Nothing too dramatic has happened on campus recently, and my sense is that all of the on-campus debate about this has played out — see Steve Sverdlik’s report on the Faculty Senate meeting this week. But there are a few developments of note: The author of the Faculty Senate resolution expressing thanks to those who participated in the on-campus debate has sent me her original resolution (which was heavily amended and then failed). Click here to see it — it’s a nice summary of the ebb and flow of discussion on campus. Off-campus, newspapers in the UK, South Africa, and Australia have picked up the story of the debate, running stories very similar to the recent piece in the Chicago Tribune (so similar that they ought to have given the Trib’s reporter credit). I assume that this is because the tie to the overall politics and reputation of the Bush administration is of interest, as well as the fact that as fellow former British colonies these countries have substantial Methodist churches. Third, the reverberations of the debate within the Methodist Church continue, with a frontal attack of the Institute for Religion and Democracy’s Mark Tooley launching a vehement attack on Bush Institute foe Susanne Johnson on David Horowitz’s online journal.
The controversy over the use of non-government emails by White House staffers, including Karl Rove (who has been heavily involved in the formulation of the Bush complex) has been a leading news story all week. Below I’ve put in some excerpts from and links to some of the more thoughtful coverage, which explicitly links the email scandal to the Presidential Records Act and the question of historical documentation.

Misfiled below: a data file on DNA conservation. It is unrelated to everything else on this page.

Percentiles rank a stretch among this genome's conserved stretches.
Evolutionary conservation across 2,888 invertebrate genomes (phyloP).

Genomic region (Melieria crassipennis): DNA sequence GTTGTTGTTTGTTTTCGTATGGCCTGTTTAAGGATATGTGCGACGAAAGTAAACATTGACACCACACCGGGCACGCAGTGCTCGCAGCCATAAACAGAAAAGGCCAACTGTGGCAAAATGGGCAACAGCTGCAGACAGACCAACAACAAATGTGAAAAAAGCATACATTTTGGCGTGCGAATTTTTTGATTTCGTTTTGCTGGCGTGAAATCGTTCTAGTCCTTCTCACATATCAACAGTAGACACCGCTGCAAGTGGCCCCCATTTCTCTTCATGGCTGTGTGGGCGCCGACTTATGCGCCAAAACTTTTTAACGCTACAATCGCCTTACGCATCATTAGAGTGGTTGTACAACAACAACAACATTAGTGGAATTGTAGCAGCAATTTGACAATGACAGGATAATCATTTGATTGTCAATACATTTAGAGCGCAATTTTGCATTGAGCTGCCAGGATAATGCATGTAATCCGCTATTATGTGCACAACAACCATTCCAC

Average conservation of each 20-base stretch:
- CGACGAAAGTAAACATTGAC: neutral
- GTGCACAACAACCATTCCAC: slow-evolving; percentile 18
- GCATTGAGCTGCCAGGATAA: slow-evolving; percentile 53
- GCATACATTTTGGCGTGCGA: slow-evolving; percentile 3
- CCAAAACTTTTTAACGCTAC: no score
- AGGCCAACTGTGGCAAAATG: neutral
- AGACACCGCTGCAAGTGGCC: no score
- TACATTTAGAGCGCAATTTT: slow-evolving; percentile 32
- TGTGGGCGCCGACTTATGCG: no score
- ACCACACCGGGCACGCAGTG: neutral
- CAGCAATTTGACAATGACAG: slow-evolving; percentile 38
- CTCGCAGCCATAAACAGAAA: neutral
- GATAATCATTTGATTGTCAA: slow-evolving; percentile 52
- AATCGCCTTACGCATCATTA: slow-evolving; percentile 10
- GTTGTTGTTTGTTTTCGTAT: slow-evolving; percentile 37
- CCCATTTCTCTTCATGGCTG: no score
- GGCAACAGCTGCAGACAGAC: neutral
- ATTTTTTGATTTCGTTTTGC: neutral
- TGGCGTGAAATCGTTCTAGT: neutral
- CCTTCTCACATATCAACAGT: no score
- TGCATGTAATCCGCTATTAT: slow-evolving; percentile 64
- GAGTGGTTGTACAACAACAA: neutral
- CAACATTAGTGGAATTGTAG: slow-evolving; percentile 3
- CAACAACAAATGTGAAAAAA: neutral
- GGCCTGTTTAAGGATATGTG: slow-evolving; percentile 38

Presidential Records Evasion
The Progress Report
April 13, 2007
The Presidential Records Act (PRA) — 44 U.S.C. section 2203 — reads, “Through the implementation of records management controls and other necessary actions, the President shall take all such steps as may be necessary to assure” that the activities of the White House “are adequately documented.” Passed in 1978 by Congress to counteract Richard Nixon’s attempts to seal and destroy some of his papers, the PRA was intended to make Executive Branch leaders accountable by ensuring eventual public access to White House decision-making. In recent weeks, through the congressional investigation into the firing of eight U.S. attorneys, more evidence has come to light suggesting that senior White House officials have been using political e-mail accounts provided by the Republican National Committee (RNC), apparently (among other reasons) in an effort to evade the PRA.
Mail Saga Gets Fishier
The Washington Post
April 13, 2007
The saga of the missing White House e-mails took a turn from the deeply suspicious to the deeply, darkly suspicious yesterday as Democratic Rep. Henry Waxman disclosed the bizarre response by the Republican National Committee to early indications that consequential White House e-mails — particularly to and from Karl Rove — were being deleted.
From 2001 to 2004, the RNC’s highly unusual “document retention” policy was to intentionally destroy all e-mails that were more than 30 days old. In the summer of 2004, due to “unspecified legal inquiries,” the RNC changed its policy by allowing — but not mandating — the indefinite retention of e-mails sent and received by White House staffers on their RNC accounts. That was just around the time special prosecutor Patrick J. Fitzgerald’s investigation of White House involvement in the leak of CIA agent Valerie Plame’s identity was kicking into high gear.